Finished visualization pipeline

Hopefully, anyway.

I spent some time this last week (probably over 15 hours total) giving the Banshee visualization pipeline another overhaul. In the process of doing this I finally filed a bug I found in the spectrum GStreamer element that I’ve been trying to work around for a long time.

Even though Sebastian was able to fix this specific bug, another crept up, which he did fix, but it became apparent to me that using the spectrum element was the wrong approach. I won’t go into too many details, but it made disabling and re-enabling the pipeline incredibly tricky and required a buffer of spectrum slices that had to be synchronized with a mutex since it was being accessed by three threads.

Sebastian gave me some pointers on using libgstfft directly, and this has reduced the amount of code required to do spectrum analysis while making it less laggy and less of a hack.

I’m told this patch (and possibly Banshee.OpenVP) will be going into Banshee 1.6. Sweet.

Mandatory screen shot of the new code and of the new Voiceprint visualization in Banshee.OpenVP:

Update 2009-01-22: I had to revise the patch to fix a segfault caused by a race and to eliminate some timing issues with thawing synchronization. The link to the patch has been updated.

3 Replies to “Finished visualization pipeline”

  1. Beautiful. I can’t wait to get my eyes on this :). Thanks for the great work. Perhaps a nice Tango style icon for the source is in order.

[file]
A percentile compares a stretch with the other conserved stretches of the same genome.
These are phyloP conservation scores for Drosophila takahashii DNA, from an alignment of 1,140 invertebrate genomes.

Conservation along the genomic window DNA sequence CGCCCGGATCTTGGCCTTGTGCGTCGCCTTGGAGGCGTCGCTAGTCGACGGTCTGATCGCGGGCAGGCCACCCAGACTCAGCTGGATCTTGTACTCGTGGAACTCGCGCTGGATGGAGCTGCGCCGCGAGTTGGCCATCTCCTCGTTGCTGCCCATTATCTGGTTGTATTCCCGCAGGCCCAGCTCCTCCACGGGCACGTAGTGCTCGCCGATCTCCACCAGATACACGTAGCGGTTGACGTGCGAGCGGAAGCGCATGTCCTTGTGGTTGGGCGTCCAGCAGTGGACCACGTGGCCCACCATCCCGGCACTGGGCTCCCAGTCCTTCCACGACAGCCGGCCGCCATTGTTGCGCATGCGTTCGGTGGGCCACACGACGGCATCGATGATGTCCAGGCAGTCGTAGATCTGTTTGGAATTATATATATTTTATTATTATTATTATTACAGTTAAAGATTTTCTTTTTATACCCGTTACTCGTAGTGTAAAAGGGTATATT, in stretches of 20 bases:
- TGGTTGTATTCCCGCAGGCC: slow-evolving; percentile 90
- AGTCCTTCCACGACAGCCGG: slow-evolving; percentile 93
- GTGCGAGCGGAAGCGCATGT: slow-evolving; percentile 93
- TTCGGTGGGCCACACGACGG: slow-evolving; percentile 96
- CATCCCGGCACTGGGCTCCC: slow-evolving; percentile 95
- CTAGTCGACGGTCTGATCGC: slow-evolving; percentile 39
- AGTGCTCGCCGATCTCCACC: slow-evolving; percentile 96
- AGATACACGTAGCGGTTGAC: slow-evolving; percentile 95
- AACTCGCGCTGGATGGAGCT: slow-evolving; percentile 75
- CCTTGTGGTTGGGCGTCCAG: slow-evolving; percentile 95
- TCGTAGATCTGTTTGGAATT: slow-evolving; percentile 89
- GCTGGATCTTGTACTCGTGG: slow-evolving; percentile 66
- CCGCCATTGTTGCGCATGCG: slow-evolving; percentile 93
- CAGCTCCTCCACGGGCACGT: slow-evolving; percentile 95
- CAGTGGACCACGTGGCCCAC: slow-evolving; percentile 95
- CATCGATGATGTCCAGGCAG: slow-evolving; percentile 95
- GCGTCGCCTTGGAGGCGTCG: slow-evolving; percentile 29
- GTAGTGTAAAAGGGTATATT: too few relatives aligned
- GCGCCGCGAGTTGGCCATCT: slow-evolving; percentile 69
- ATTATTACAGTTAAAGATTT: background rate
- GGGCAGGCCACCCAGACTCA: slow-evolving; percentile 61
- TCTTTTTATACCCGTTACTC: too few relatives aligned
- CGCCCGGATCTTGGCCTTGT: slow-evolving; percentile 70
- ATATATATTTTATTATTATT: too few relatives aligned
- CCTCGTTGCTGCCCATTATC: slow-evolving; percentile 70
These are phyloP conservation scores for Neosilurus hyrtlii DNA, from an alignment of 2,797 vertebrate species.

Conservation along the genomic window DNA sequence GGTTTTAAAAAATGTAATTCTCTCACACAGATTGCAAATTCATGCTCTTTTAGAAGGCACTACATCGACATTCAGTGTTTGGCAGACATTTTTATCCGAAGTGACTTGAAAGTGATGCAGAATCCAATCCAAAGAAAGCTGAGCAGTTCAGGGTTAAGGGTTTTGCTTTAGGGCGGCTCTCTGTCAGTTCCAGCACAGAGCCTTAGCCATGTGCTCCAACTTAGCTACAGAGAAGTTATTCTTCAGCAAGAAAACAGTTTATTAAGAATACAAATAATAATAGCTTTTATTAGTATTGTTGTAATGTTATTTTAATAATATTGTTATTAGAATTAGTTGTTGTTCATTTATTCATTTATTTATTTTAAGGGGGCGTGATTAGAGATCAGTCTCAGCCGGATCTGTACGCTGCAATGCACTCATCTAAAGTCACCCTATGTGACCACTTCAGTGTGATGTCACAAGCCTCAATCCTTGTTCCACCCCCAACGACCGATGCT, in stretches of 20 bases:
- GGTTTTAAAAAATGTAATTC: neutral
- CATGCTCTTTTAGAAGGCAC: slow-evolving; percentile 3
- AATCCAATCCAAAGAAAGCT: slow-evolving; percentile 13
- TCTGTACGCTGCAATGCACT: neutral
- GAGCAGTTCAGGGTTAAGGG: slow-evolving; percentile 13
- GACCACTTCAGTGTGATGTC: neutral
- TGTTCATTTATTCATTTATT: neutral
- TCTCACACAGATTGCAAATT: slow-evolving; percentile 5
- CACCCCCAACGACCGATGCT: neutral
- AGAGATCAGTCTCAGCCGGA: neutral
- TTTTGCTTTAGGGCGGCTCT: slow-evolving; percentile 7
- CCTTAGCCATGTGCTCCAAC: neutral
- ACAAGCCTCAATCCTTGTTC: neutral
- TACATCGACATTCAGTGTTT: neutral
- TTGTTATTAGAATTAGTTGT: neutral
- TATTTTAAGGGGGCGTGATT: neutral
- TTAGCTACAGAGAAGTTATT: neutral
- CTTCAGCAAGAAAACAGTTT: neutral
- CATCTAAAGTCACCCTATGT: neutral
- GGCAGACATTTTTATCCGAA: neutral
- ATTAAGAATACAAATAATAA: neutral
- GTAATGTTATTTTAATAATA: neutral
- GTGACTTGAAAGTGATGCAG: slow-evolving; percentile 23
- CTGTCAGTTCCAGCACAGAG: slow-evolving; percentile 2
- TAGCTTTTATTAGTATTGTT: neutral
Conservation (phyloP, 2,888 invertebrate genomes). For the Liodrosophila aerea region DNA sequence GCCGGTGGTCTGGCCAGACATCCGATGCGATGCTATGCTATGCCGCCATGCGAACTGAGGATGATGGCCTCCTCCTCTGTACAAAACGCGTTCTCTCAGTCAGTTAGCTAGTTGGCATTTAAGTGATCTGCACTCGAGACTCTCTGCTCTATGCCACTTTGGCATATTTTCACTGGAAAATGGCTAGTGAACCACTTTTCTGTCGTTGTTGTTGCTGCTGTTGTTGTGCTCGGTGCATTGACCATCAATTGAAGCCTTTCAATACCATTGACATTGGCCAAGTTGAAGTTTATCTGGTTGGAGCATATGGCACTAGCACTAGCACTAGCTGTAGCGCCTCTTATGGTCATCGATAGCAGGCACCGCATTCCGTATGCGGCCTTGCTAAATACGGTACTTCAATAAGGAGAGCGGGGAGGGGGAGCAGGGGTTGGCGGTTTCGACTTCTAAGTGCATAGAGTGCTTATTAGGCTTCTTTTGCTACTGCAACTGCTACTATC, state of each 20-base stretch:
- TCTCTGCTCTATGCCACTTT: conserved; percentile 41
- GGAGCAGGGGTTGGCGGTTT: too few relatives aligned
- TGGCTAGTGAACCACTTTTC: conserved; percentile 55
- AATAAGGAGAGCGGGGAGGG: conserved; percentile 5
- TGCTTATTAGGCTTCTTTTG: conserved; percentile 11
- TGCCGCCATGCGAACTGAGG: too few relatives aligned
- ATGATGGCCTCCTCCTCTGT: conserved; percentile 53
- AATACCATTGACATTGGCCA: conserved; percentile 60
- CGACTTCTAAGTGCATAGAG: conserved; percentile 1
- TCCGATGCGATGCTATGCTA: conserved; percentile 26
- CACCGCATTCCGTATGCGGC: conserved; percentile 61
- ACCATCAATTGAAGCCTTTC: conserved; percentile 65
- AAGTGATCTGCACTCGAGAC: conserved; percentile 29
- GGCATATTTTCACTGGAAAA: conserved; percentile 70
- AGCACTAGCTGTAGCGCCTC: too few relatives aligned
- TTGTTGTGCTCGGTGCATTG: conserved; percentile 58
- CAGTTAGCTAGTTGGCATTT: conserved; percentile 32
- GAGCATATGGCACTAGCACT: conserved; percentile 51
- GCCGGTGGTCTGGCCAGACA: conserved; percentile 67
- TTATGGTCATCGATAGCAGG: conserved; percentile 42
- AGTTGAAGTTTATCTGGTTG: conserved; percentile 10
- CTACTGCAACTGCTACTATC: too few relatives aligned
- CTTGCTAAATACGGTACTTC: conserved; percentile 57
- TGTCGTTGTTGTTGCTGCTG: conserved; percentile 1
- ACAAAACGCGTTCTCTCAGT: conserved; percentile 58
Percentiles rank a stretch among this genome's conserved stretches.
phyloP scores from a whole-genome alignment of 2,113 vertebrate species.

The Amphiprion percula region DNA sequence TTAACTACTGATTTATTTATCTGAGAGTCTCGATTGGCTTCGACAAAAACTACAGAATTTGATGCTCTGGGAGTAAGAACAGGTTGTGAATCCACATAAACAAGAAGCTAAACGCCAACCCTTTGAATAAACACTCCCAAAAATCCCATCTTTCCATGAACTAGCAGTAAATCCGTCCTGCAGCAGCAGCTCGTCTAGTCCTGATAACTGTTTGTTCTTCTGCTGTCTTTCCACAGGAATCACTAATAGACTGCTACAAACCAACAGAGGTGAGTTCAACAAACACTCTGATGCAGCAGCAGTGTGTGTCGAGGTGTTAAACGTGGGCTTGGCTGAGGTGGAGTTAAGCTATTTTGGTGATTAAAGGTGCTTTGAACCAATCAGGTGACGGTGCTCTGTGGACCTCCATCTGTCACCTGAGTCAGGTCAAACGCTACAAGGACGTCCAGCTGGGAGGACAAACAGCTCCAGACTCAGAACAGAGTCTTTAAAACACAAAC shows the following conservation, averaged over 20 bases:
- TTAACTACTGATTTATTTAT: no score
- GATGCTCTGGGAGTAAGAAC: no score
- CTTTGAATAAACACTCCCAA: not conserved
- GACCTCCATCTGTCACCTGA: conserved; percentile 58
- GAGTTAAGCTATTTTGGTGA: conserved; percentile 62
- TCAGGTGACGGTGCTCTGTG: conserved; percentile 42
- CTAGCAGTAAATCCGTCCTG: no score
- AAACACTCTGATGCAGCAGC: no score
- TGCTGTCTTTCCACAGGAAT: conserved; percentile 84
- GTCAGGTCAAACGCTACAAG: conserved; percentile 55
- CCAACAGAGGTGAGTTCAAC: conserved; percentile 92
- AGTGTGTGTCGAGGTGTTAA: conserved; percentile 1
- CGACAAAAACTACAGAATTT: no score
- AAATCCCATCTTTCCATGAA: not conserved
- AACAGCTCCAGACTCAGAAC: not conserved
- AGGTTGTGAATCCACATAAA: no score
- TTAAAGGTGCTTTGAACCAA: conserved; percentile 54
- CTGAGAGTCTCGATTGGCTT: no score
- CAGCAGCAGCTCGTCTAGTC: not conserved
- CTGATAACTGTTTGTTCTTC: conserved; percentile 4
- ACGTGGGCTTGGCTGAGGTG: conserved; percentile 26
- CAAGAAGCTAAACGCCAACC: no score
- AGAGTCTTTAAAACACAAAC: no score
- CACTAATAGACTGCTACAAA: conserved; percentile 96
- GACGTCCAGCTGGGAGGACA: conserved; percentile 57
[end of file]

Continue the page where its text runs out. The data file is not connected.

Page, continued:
2. Good thinking. I like the looks, but I like the dev decision behind this one better.

    Code re-use is ‘Nice'(TM) but not always ‘Good'(TM)

    You have just provided a good description of one case in which it worked less than optimally 🙂

  3. @Kevin:

    The visualization source is temporary, for my own use during debugging. The plan is to integrate it with the Now Playing source. I’m waiting for someone else’s changes to do that part, but in the meantime I’m using my own source to work on the rest of the integration.


    Indeed. The lesson to be learned here is that some abstractions just abstract too much control away and alter the flow of data just enough to cause more problems than they solve.

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